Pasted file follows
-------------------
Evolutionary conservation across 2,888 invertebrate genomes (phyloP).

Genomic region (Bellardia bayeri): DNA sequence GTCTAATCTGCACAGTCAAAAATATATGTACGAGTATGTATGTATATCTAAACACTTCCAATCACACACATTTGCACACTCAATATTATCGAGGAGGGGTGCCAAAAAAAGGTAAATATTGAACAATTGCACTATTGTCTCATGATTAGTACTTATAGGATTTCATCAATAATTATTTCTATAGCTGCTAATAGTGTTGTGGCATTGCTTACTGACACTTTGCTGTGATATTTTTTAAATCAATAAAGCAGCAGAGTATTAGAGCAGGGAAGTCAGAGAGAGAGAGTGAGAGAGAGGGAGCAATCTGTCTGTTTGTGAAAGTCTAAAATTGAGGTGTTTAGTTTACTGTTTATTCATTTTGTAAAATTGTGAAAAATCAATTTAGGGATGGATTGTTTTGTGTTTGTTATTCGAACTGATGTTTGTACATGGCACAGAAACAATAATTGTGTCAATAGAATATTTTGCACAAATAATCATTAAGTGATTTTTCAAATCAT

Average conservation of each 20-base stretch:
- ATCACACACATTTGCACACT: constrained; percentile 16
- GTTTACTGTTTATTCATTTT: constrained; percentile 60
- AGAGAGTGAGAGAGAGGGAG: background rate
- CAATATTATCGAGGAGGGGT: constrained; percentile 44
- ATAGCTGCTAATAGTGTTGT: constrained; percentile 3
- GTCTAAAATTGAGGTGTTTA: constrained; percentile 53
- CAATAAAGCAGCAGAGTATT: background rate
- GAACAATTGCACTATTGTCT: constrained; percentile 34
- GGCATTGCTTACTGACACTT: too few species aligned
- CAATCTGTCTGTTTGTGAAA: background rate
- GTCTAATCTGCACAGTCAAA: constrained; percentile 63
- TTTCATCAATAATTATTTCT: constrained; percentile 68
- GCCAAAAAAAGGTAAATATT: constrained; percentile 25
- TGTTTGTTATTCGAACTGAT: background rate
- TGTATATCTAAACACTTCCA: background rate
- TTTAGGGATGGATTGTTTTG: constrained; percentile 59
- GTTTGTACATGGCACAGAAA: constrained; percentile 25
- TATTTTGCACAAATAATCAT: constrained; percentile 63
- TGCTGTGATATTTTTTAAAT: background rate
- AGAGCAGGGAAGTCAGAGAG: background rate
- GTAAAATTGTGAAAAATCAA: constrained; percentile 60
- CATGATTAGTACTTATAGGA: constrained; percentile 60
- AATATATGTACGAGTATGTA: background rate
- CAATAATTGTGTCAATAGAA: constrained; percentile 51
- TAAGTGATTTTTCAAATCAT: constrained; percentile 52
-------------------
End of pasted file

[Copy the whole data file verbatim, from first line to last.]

Evolutionary conservation across 2,888 invertebrate genomes (phyloP).

Genomic region (Bellardia bayeri): DNA sequence GTCTAATCTGCACAGTCAAAAATATATGTACGAGTATGTATGTATATCTAAACACTTCCAATCACACACATTTGCACACTCAATATTATCGAGGAGGGGTGCCAAAAAAAGGTAAATATTGAACAATTGCACTATTGTCTCATGATTAGTACTTATAGGATTTCATCAATAATTATTTCTATAGCTGCTAATAGTGTTGTGGCATTGCTTACTGACACTTTGCTGTGATATTTTTTAAATCAATAAAGCAGCAGAGTATTAGAGCAGGGAAGTCAGAGAGAGAGAGTGAGAGAGAGGGAGCAATCTGTCTGTTTGTGAAAGTCTAAAATTGAGGTGTTTAGTTTACTGTTTATTCATTTTGTAAAATTGTGAAAAATCAATTTAGGGATGGATTGTTTTGTGTTTGTTATTCGAACTGATGTTTGTACATGGCACAGAAACAATAATTGTGTCAATAGAATATTTTGCACAAATAATCATTAAGTGATTTTTCAAATCAT

Average conservation of each 20-base stretch:
- ATCACACACATTTGCACACT: constrained; percentile 16
- GTTTACTGTTTATTCATTTT: constrained; percentile 60
- AGAGAGTGAGAGAGAGGGAG: background rate
- CAATATTATCGAGGAGGGGT: constrained; percentile 44
- ATAGCTGCTAATAGTGTTGT: constrained; percentile 3
- GTCTAAAATTGAGGTGTTTA: constrained; percentile 53
- CAATAAAGCAGCAGAGTATT: background rate
- GAACAATTGCACTATTGTCT: constrained; percentile 34
- GGCATTGCTTACTGACACTT: too few species aligned
- CAATCTGTCTGTTTGTGAAA: background rate
- GTCTAATCTGCACAGTCAAA: constrained; percentile 63
- TTTCATCAATAATTATTTCT: constrained; percentile 68
- GCCAAAAAAAGGTAAATATT: constrained; percentile 25
- TGTTTGTTATTCGAACTGAT: background rate
- TGTATATCTAAACACTTCCA: background rate
- TTTAGGGATGGATTGTTTTG: constrained; percentile 59
- GTTTGTACATGGCACAGAAA: constrained; percentile 25
- TATTTTGCACAAATAATCAT: constrained; percentile 63
- TGCTGTGATATTTTTTAAAT: background rate
- AGAGCAGGGAAGTCAGAGAG: background rate
- GTAAAATTGTGAAAAATCAA: constrained; percentile 60
- CATGATTAGTACTTATAGGA: constrained; percentile 60
- AATATATGTACGAGTATGTA: background rate
- CAATAATTGTGTCAATAGAA: constrained; percentile 51
- TAAGTGATTTTTCAAATCAT: constrained; percentile 52